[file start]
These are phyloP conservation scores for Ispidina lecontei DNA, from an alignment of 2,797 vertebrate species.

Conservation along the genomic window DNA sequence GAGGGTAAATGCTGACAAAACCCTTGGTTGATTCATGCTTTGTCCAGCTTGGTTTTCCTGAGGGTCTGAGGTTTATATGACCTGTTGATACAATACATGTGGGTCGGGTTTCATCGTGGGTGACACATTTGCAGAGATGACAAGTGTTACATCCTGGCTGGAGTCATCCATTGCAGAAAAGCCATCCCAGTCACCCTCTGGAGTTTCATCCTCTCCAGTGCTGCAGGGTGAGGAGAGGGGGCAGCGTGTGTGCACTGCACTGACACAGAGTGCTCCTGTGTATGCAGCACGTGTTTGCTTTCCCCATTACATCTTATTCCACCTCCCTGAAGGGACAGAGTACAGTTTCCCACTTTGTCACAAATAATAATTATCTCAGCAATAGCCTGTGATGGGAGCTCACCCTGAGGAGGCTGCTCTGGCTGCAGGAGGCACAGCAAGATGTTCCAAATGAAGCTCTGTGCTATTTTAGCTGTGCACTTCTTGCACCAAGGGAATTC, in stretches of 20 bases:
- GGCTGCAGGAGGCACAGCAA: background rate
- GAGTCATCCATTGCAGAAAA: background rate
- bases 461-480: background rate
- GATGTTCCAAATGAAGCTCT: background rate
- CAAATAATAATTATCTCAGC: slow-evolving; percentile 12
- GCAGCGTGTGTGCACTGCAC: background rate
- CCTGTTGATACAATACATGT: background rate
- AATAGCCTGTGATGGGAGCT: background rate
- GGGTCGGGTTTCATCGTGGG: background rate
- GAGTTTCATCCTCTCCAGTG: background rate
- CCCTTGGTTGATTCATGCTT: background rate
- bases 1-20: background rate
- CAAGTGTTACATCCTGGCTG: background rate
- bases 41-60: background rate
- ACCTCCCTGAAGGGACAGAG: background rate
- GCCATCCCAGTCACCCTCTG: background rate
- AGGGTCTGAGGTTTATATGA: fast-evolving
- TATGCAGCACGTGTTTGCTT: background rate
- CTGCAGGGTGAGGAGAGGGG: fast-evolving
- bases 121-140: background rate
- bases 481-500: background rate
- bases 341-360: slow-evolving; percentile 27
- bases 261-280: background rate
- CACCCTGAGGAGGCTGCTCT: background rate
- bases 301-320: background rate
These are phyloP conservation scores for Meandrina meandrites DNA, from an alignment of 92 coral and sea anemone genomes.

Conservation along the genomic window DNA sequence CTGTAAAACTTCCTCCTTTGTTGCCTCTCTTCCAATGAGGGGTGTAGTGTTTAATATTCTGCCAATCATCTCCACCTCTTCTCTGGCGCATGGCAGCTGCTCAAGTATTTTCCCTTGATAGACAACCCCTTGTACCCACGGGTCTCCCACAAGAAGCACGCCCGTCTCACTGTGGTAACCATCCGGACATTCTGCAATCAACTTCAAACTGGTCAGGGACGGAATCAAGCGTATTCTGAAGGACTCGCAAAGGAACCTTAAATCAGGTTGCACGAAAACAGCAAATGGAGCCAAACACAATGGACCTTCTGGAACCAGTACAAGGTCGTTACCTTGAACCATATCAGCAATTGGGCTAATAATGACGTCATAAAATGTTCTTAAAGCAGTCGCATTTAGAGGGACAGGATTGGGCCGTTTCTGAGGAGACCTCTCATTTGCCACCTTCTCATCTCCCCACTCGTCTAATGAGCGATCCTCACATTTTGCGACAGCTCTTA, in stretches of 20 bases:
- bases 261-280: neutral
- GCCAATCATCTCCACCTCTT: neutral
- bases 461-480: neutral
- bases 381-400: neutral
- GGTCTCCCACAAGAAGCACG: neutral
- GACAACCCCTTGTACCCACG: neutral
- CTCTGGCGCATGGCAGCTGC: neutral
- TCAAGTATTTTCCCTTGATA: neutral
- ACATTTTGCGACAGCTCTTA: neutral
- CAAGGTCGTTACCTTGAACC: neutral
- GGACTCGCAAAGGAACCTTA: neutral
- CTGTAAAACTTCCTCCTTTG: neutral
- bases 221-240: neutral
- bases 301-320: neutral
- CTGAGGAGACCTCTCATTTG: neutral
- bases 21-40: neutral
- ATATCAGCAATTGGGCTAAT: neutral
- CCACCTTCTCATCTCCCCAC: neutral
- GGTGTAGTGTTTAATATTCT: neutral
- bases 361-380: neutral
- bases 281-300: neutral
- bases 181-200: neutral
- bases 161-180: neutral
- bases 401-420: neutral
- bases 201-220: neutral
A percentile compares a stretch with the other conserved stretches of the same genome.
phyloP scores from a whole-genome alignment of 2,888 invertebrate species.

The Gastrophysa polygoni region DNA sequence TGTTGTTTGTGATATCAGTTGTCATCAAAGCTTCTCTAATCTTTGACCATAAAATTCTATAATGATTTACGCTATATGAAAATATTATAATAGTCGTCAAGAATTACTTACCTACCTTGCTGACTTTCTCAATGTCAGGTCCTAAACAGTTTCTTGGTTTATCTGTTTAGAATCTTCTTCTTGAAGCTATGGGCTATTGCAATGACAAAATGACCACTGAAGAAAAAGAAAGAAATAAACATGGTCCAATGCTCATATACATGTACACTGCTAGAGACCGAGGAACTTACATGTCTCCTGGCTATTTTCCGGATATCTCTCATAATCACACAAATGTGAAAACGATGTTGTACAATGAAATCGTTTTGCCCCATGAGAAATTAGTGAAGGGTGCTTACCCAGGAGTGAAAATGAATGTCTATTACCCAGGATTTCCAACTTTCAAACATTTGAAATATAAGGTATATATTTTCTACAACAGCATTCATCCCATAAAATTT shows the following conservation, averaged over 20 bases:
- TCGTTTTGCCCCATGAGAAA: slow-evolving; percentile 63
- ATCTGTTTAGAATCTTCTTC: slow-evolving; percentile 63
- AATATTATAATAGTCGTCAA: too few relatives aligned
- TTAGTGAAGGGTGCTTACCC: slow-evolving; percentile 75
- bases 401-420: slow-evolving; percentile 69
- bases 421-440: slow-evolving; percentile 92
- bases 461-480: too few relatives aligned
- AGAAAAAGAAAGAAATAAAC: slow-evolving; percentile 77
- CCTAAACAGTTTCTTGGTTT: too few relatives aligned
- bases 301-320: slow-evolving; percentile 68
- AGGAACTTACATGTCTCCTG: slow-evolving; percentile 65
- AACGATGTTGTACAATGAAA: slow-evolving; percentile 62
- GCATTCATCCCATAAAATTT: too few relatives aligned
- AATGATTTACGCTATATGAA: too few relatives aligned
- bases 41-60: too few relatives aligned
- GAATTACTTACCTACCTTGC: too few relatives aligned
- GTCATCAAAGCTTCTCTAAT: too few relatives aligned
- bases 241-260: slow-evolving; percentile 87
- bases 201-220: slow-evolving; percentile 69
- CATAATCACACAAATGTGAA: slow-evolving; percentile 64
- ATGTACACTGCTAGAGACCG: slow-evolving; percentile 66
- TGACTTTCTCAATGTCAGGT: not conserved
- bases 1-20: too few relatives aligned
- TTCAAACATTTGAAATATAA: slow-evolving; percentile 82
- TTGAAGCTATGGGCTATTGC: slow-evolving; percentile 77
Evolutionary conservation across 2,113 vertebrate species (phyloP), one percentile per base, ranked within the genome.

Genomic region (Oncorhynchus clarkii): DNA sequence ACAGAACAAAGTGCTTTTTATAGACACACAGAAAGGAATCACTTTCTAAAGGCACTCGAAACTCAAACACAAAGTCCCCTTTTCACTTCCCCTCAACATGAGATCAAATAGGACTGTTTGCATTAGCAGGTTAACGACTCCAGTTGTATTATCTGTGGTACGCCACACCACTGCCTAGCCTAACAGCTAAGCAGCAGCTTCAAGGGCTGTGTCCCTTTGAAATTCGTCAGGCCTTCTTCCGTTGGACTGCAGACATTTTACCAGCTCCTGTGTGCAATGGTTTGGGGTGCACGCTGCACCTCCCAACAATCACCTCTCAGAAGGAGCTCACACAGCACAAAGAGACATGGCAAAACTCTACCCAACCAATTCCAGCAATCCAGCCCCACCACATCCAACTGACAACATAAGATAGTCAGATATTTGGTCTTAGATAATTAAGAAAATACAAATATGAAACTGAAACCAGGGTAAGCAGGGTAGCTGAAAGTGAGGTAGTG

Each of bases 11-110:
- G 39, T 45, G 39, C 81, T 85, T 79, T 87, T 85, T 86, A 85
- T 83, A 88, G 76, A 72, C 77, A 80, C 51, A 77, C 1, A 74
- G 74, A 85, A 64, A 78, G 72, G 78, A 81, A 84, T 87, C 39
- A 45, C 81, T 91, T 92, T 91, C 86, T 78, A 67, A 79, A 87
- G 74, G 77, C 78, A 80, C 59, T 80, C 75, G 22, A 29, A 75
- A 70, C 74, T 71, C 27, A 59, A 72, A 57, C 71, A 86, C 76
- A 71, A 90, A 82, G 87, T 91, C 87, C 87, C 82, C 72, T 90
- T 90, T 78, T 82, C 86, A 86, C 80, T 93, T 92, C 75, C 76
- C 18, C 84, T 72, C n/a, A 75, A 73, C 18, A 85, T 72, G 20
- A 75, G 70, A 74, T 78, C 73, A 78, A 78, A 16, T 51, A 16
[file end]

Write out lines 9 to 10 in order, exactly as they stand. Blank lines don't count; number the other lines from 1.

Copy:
- CCTGTTGATACAATACATGT: background rate
- AATAGCCTGTGATGGGAGCT: background rate